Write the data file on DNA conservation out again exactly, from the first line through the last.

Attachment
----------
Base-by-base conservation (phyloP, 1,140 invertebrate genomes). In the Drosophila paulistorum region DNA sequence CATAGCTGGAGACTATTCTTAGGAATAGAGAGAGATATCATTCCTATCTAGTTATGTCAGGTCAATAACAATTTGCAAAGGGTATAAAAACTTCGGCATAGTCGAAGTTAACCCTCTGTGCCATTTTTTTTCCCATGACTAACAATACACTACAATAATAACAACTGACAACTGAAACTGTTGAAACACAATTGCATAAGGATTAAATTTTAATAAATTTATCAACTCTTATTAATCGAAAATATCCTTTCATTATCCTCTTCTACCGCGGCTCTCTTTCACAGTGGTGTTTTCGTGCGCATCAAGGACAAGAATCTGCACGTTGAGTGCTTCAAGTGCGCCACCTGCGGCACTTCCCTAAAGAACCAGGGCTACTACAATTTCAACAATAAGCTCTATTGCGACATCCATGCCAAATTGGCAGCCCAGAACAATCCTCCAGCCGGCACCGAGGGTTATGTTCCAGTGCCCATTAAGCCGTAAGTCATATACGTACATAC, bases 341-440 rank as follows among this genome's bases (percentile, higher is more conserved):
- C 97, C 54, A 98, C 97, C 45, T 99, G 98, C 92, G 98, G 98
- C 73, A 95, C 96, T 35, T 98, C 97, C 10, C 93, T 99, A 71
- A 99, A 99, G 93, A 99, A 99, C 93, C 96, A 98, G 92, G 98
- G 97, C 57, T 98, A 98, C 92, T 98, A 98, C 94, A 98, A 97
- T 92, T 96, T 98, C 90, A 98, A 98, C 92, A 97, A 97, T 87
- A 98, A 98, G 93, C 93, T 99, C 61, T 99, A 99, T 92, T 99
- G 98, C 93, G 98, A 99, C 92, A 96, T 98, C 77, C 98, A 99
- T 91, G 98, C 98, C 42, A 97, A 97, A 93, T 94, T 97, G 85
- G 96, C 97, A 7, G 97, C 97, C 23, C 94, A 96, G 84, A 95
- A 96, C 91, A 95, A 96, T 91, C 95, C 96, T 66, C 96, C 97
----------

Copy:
Base-by-base conservation (phyloP, 1,140 invertebrate genomes). In the Drosophila paulistorum region DNA sequence CATAGCTGGAGACTATTCTTAGGAATAGAGAGAGATATCATTCCTATCTAGTTATGTCAGGTCAATAACAATTTGCAAAGGGTATAAAAACTTCGGCATAGTCGAAGTTAACCCTCTGTGCCATTTTTTTTCCCATGACTAACAATACACTACAATAATAACAACTGACAACTGAAACTGTTGAAACACAATTGCATAAGGATTAAATTTTAATAAATTTATCAACTCTTATTAATCGAAAATATCCTTTCATTATCCTCTTCTACCGCGGCTCTCTTTCACAGTGGTGTTTTCGTGCGCATCAAGGACAAGAATCTGCACGTTGAGTGCTTCAAGTGCGCCACCTGCGGCACTTCCCTAAAGAACCAGGGCTACTACAATTTCAACAATAAGCTCTATTGCGACATCCATGCCAAATTGGCAGCCCAGAACAATCCTCCAGCCGGCACCGAGGGTTATGTTCCAGTGCCCATTAAGCCGTAAGTCATATACGTACATAC, bases 341-440 rank as follows among this genome's bases (percentile, higher is more conserved):
- C 97, C 54, A 98, C 97, C 45, T 99, G 98, C 92, G 98, G 98
- C 73, A 95, C 96, T 35, T 98, C 97, C 10, C 93, T 99, A 71
- A 99, A 99, G 93, A 99, A 99, C 93, C 96, A 98, G 92, G 98
- G 97, C 57, T 98, A 98, C 92, T 98, A 98, C 94, A 98, A 97
- T 92, T 96, T 98, C 90, A 98, A 98, C 92, A 97, A 97, T 87
- A 98, A 98, G 93, C 93, T 99, C 61, T 99, A 99, T 92, T 99
- G 98, C 93, G 98, A 99, C 92, A 96, T 98, C 77, C 98, A 99
- T 91, G 98, C 98, C 42, A 97, A 97, A 93, T 94, T 97, G 85
- G 96, C 97, A 7, G 97, C 97, C 23, C 94, A 96, G 84, A 95
- A 96, C 91, A 95, A 96, T 91, C 95, C 96, T 66, C 96, C 97